The aim of the present paper was to evaluate the efficacy of both strontium and potassium toothpastes based on the published systematic review methodology of Poulsen et al. ; however the authors concede that the present paper may have been too restrictive in considering only studies with matched placebo controls. It may therefore be argued that the inclusion of studies with a valid negative control, such as a commercially available fluoride toothpaste, may have given a better indication of whether a toothpaste containing the active ingredient could deliver the desired efficacy (e.g., a reduction in sensitivity). The rationale however for conducting the present paper was to determine whether the active ingredient in toothpaste delivers efficacy in the reduction of DH which is the basis of the claims made for these toothpastes by the manufacturers. Other benefits that have been attributed to these toothpastes such as antiplaque and anticaries benefits have not been considered in the present paper. Generally speaking these benefits are often “based on the results of previous caries studies or plaque studies and there is very little evidence from the published literature on desensitising toothpastes that these ingredients have been shown to demonstrate these benefits” [22, 23, 65].
For the purpose of the present paper, studies (e.g., randomized controlled clinical trials) were included in which strontium and/or potassium-containing toothpastes/gels were compared to nonpotassium and/or nonstrontium toothpastes. The type of intervention examined was the daily home use of strontium and/or potassium-containing toothpastes/gels versus control toothpastes/gels. In each study the toothpastes were either both containing fluoride or having no fluoride and the control toothpaste was exactly the same as the test toothpaste apart from the addition of either a strontium (acetate or chloride) or potassium (citrate, chloride, and citrate) salt. It should be noted that currently most strontium-based toothpastes contain an acetate variant rather than the chloride variant and potassium-based toothpastes contain a nitrate variant depending on the particular commercial market.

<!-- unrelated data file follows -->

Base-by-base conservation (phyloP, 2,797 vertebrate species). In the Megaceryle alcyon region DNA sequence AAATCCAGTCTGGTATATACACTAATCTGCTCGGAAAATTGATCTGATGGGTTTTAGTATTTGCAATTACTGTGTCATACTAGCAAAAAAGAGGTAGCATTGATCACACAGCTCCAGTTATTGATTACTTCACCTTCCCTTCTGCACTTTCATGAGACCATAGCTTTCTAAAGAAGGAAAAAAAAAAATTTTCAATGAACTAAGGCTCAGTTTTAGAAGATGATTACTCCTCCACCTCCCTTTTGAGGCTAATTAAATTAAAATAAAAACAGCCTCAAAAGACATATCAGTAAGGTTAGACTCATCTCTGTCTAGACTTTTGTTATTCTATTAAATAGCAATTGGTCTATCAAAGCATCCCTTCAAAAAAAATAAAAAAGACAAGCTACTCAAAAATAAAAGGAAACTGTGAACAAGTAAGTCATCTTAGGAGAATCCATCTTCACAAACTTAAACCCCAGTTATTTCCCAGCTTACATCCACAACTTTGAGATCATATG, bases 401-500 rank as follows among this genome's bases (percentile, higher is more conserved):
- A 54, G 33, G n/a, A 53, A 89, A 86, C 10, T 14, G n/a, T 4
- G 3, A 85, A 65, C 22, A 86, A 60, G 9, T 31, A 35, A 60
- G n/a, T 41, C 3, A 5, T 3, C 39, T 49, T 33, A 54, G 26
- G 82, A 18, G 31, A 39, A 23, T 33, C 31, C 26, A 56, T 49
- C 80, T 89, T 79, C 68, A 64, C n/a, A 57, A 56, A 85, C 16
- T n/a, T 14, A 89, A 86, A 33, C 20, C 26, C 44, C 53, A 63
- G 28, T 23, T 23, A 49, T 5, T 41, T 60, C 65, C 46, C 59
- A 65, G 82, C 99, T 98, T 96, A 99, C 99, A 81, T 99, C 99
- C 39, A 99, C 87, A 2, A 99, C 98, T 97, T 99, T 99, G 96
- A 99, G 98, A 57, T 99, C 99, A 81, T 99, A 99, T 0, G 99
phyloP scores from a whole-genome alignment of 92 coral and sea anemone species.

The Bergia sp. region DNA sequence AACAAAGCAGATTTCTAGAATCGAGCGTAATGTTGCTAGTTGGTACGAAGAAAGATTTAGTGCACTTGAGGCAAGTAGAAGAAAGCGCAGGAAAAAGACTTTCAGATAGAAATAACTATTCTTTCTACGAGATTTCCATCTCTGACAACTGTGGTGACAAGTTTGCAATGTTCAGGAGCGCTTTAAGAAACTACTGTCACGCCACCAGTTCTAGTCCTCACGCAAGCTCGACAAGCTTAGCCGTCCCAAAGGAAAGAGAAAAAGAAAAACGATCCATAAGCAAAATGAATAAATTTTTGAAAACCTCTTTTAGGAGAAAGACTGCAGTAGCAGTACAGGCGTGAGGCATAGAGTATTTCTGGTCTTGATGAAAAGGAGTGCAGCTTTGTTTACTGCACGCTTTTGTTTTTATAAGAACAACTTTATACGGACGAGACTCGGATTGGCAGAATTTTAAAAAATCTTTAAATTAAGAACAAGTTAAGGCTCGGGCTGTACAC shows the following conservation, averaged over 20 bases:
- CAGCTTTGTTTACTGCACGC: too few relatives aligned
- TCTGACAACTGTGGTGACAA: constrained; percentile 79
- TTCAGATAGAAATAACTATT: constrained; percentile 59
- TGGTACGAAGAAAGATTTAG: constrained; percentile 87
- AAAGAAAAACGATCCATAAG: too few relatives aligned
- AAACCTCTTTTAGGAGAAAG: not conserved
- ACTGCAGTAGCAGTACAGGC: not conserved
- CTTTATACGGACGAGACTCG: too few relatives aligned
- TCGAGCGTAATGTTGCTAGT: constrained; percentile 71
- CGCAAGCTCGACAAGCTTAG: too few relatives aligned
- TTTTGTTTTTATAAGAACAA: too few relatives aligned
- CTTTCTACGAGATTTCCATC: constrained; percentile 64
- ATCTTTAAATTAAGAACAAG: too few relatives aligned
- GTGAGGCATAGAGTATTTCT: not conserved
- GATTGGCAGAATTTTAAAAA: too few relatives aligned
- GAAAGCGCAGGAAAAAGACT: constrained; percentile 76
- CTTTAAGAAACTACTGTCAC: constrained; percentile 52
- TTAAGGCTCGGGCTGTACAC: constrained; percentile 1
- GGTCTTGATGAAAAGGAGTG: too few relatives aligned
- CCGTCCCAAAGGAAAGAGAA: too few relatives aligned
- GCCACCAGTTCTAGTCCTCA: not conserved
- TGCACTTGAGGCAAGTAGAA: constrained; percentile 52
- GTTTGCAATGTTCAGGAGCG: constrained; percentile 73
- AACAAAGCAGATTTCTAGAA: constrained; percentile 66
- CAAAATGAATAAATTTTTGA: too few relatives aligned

Following an initial screening of the available publications there were a total of 87 excluded studies following the final filtration of 94 studies (Tables 1 and 2 and Figure 1). The reasons for excluding 32 strontium studies were either due to the different fluoride or abrasive concentrations and compounds in both test and comparison toothpastes [26, 31, 33, 42, 114]. Two studies were excluded as they were related to DH following periodontal treatment (nonsurgical or surgical studies) [16, 41]. A further two studies were excluded due to the short study duration <6 weeks [17, 40]. A further seven studies were also excluded as they were in vitro studies [18–20, 25, 32, 38, 39]. Two studies were also excluded since only Sr Cl2 solutions/varnishes were used [21, 29]. The Gillam et al. 1992 studies [22, 23] were also excluded as these investigators reported on (1) the effects of Sr Cl2 toothpaste on plaque accumulation and/or gingival recession and (2) the effect of different toothpaste abrasives in the test and control toothpastes. One study by Shapiro et al.  was excluded as it was a reported abstract article and a further study by Shapiro et al.  was also excluded due to the lack of clarity in the reported outcome measures. Two further studies were also excluded due to (1) the lack of randomisation procedures  and (2) the lack of a control group . Several review articles were also excluded [7, 24, 27]. Two further studies by Collins and Perkins  and Kumar et al.  were subsequently excluded by one of the authors (DGG) after the initial filtration of included studies as it was apparent that there were different compounds in the test and comparison toothpastes and no strontium-free control. In summary, 32 strontium-related studies were excluded (Table 1) and only 1 study was included in the present paper (Table 3). The reasons for the exclusion of the 55 potassium-based toothpaste studies were mainly due to the different fluoride concentrations and/or ingredient(s) in the test and comparison toothpastes [49, 50, 54, 56, 68, 79, 82, 88, 97] (Table 2). For example, three studies were excluded since the main aim of these studies was to evaluate the efficacy of KNO3 toothpaste/gel in reducing bleaching sensitivity during or following tooth whitening/bleaching procedures [52, 62, 63]. Five studies were also excluded due to the short study duration of the study (<6 weeks) [54, 57, 68, 81, 90]. A further three studies were excluded as these studies were either in-office [51, 73] or in vitro studies . Five studies were also excluded as potassium-containing solutions/mouthwashes were used [46, 55, 58, 92, 95]. The Jalalian et al.  study was also excluded since this was a study evaluating the efficacy of an KNO3 application in reducing DH with full-crown preparations. The study by Pillon et al.  was also excluded since the study was based on the results of a single application of 3% potassium oxalate gel immediately following scaling and root planning procedures (SRP). The Tarbet et al.  study was also excluded as this study only evaluated the pulpal effect following brushing with a 5% KNO3 toothpaste. A further nine studies were excluded since these studies were reported in an abstract [47, 48, 53, 60, 61, 67, 71, 72, 93]. A review by Hodosh  was also excluded as well as a non-RCT study reported by the same investigator . A study by Manochehr-Pour et al.  was also excluded due to incomplete data reported in the study. The two animal studies by Peacock and Orchardson [74, 75] were also excluded and a pilot study reported by Reinhart et al.  was excluded. The studies by Sharma , Sharma et al. , and Wara-aswapati et al.  were also excluded as no data was available at the 6-to-8-week time intervals. Two studies by Silverman  and Silverman et al.  were excluded either because (1) the test and control toothpastes were not clearly detailed or (2) due to incomplete data recorded in the study. In the Yates et al.  study there was no potassium-free comparison group included in the design of the study. The study by Stead et al.  was excluded as this was a review paper. Other reviews, by other investigators [24, 70, 78], were also excluded from this paper. A further study by Pradeep and Sharma  was subsequently excluded by one of the authors (DGG) as it was apparent that there were different compounds in the test and comparison toothpastes and no potassium-free control. In this study a calcium sodium phosphosilicate toothpaste was evaluated against a positive control potassium nitrate and a placebo without calcium sodium phosphosilicate. In summary, 55 potassium-based toothpaste studies were excluded and the reasons for exclusion were described in Table 2.